The Marine Recreational Information Program, and its associated Fishing Effort Survey, is called MRIP-FES in fish management jargon.

NMFS adopted its current recreational Fishing Effort Survey in 2018. A 2006 review by the National Research Council found the agency’s longtime telephone survey was deficient, in part because of a decline in the use of household landlines.

After years of development, the new MRIP-FES began operating in 2018. To maintain a consistent series of recreational catch statistics, NMFS converted the historical estimates back as far as 1981 to the “currency” of the 2018 methodology.

The current recalibration increases virtually all the recreational sector’s historical catch estimates. NMFS argues that if recreational catches were higher, overall quotas should have been higher and the recreational sector should have had a larger allocation percentage. Red grouper allocations are based on landings from 1986 through 2005.

The agency urged the Gulf of Mexico Fishery Management Council to increase the recreational share of the three-million-pound grouper quota from 24 percent to 40.7 percent and reduce the commercial share from 76 percent to 59.3 percent. Roy Crabtree, then the NMFS southeast regional administrator, formally introduced the call for amending the reef fish plan at a council meeting in October 2019.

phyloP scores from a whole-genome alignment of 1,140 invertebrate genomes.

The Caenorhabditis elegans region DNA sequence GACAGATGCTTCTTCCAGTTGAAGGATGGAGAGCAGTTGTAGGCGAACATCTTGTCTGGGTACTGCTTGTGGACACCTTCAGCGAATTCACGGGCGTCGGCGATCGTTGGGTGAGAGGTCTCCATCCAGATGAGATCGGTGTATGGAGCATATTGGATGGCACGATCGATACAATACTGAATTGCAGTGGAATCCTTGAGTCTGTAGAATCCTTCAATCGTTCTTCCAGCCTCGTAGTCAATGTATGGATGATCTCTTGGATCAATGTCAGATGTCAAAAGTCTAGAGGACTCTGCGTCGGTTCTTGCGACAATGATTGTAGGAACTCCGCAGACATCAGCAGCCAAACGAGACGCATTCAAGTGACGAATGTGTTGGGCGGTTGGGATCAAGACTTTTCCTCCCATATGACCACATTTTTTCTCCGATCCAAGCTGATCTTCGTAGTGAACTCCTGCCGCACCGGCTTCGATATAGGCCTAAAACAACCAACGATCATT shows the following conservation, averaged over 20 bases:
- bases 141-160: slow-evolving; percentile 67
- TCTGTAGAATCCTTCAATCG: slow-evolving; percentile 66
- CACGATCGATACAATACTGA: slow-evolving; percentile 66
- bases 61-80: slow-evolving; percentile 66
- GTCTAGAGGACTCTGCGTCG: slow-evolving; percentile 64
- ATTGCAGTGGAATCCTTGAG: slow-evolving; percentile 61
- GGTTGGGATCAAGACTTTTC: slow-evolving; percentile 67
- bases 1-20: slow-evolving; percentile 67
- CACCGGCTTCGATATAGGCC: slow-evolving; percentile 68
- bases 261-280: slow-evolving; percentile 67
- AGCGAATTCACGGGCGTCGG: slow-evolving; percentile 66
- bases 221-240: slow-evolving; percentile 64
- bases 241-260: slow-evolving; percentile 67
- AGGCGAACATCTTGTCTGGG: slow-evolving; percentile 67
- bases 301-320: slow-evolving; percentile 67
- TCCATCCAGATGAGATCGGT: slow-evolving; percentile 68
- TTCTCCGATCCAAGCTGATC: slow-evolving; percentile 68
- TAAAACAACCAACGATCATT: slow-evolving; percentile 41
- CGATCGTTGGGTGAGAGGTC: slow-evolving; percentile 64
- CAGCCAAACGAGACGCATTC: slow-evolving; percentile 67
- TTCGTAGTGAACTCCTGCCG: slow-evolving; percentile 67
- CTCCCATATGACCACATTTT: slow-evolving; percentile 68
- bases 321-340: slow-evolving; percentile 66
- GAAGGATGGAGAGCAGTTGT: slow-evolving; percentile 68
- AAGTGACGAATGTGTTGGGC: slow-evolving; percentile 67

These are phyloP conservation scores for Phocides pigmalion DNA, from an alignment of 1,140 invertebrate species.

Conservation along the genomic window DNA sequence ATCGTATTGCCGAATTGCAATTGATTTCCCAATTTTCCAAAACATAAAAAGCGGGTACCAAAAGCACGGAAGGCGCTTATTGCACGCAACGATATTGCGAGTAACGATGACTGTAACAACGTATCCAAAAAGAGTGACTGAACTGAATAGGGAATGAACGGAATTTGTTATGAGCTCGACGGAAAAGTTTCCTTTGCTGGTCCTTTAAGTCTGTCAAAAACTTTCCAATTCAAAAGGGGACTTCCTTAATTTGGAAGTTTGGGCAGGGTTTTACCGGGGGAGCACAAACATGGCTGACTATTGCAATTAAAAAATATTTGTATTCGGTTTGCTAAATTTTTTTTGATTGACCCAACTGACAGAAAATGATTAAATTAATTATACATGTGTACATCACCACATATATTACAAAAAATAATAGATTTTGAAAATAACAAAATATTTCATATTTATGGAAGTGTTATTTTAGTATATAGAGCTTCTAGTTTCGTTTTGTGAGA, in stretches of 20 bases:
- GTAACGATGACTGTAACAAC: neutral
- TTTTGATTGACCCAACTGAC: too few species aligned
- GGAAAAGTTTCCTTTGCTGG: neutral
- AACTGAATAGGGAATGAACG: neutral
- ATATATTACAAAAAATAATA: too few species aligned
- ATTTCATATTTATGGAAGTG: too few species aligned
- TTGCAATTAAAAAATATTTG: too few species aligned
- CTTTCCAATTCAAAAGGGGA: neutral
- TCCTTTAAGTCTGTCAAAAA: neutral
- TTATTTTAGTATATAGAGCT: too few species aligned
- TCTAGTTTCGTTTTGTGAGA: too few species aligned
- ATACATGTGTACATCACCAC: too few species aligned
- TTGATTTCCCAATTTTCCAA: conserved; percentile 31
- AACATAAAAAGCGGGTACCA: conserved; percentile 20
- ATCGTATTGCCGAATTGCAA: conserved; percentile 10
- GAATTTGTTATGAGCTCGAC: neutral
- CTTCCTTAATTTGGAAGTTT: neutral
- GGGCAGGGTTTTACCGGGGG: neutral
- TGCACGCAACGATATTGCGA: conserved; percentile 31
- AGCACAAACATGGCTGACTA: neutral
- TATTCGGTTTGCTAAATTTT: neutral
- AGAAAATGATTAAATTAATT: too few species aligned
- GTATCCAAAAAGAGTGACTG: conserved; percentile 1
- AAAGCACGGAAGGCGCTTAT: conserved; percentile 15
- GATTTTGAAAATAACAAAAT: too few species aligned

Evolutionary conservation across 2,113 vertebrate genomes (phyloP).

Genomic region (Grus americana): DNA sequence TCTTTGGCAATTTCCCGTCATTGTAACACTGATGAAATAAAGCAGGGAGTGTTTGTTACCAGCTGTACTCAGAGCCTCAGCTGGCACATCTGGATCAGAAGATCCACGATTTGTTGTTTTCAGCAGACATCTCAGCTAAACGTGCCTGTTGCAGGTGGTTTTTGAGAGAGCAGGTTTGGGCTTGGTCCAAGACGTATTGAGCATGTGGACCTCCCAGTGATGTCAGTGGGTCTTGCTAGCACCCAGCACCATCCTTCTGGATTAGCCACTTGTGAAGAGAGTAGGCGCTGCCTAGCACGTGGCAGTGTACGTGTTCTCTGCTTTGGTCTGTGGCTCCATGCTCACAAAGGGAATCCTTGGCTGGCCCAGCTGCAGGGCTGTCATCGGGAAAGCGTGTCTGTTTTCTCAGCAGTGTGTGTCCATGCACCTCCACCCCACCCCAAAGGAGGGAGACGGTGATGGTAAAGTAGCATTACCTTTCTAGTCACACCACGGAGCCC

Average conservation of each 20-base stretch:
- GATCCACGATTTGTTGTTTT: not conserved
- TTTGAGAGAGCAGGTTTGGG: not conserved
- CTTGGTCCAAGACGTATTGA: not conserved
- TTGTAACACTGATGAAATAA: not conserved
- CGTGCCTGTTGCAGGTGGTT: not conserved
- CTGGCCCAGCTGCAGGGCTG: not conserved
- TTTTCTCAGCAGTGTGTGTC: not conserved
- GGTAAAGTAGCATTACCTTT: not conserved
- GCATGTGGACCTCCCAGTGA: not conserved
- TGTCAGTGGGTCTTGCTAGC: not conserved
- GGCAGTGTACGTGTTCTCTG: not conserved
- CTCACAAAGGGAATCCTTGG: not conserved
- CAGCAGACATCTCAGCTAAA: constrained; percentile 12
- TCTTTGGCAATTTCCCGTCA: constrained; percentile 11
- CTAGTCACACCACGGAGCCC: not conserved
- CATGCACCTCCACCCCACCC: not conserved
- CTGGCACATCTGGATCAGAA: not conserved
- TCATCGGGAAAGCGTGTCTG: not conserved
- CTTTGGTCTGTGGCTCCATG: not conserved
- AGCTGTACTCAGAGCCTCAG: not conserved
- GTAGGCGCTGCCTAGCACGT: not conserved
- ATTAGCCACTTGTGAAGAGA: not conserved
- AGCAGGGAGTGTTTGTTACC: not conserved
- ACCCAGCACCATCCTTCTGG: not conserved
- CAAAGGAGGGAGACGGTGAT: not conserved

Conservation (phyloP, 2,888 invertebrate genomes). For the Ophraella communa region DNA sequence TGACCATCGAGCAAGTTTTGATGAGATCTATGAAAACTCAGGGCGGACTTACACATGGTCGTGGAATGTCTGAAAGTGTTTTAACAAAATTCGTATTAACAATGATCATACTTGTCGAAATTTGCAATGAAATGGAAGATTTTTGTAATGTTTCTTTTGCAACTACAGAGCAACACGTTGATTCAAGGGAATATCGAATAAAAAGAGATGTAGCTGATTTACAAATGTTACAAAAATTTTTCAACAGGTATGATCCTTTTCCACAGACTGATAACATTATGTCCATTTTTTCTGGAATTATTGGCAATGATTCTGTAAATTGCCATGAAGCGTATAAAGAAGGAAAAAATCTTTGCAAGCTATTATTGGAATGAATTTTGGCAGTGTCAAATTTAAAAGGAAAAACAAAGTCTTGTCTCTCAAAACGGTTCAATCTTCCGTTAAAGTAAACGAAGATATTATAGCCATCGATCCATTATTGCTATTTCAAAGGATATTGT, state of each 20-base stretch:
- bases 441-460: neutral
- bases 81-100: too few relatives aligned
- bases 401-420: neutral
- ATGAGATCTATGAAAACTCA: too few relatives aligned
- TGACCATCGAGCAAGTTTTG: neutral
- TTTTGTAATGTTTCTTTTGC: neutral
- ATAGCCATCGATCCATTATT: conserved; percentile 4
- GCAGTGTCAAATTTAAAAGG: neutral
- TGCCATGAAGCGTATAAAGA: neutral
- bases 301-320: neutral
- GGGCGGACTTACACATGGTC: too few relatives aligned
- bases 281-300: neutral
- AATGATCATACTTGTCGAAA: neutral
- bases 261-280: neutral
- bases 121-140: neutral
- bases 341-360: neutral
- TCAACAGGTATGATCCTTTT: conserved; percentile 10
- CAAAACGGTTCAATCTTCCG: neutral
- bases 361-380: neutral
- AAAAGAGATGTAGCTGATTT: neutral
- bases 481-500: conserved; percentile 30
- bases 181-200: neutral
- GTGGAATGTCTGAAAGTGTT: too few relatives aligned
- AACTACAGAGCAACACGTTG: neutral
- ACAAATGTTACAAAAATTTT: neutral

“If the FES data found the historical recreational landings to be higher than previously thought, the number of dead discards by that sector was also greater than previously thought,” Brazer said.

By that argument, reallocating more fish to recreational anglers therefore violates the Magnuson-Stevens Act’s National Standard Nine, which requires bycatch to be minimized, he said. The reallocation violates several other of the MSA’s national standards, as well as other laws, according to the fishermen’s suit, which Brazer expects to be heard by the U.S. District Court for the District of Columbia around August 2022.

Meanwhile, the Gulf of Mexico Fishery Management Council is now applying the same technical fix to the amberjack and gag grouper fisheries.

The amberjack’s 484,280-pound quota is currently allocated 73 percent recreational and 27 percent commercial. Proposed reallocation alternatives would reduce the commercial quota to 22 percent, 20 percent, or 16 percent. The council expects to hold hearings on the amberjack amendment in August 2022. Rebuilding deadlines for the overfished species must be implemented by April 2023.

The gag grouper’s 385,055-pound quota is allocated 61 percent recreational and 39 percent commercial. The council’s rebuilding plan for that overfished species includes a possible reallocation that would increase the recreational share to 79 percent and reduce the commercial share to 21 percent. The council plans to have those new regulations in place for the 2024 fishing year.

Reporting by Robert Fritchey

Photo courtesy of Andrea Izzotti/Shutterstock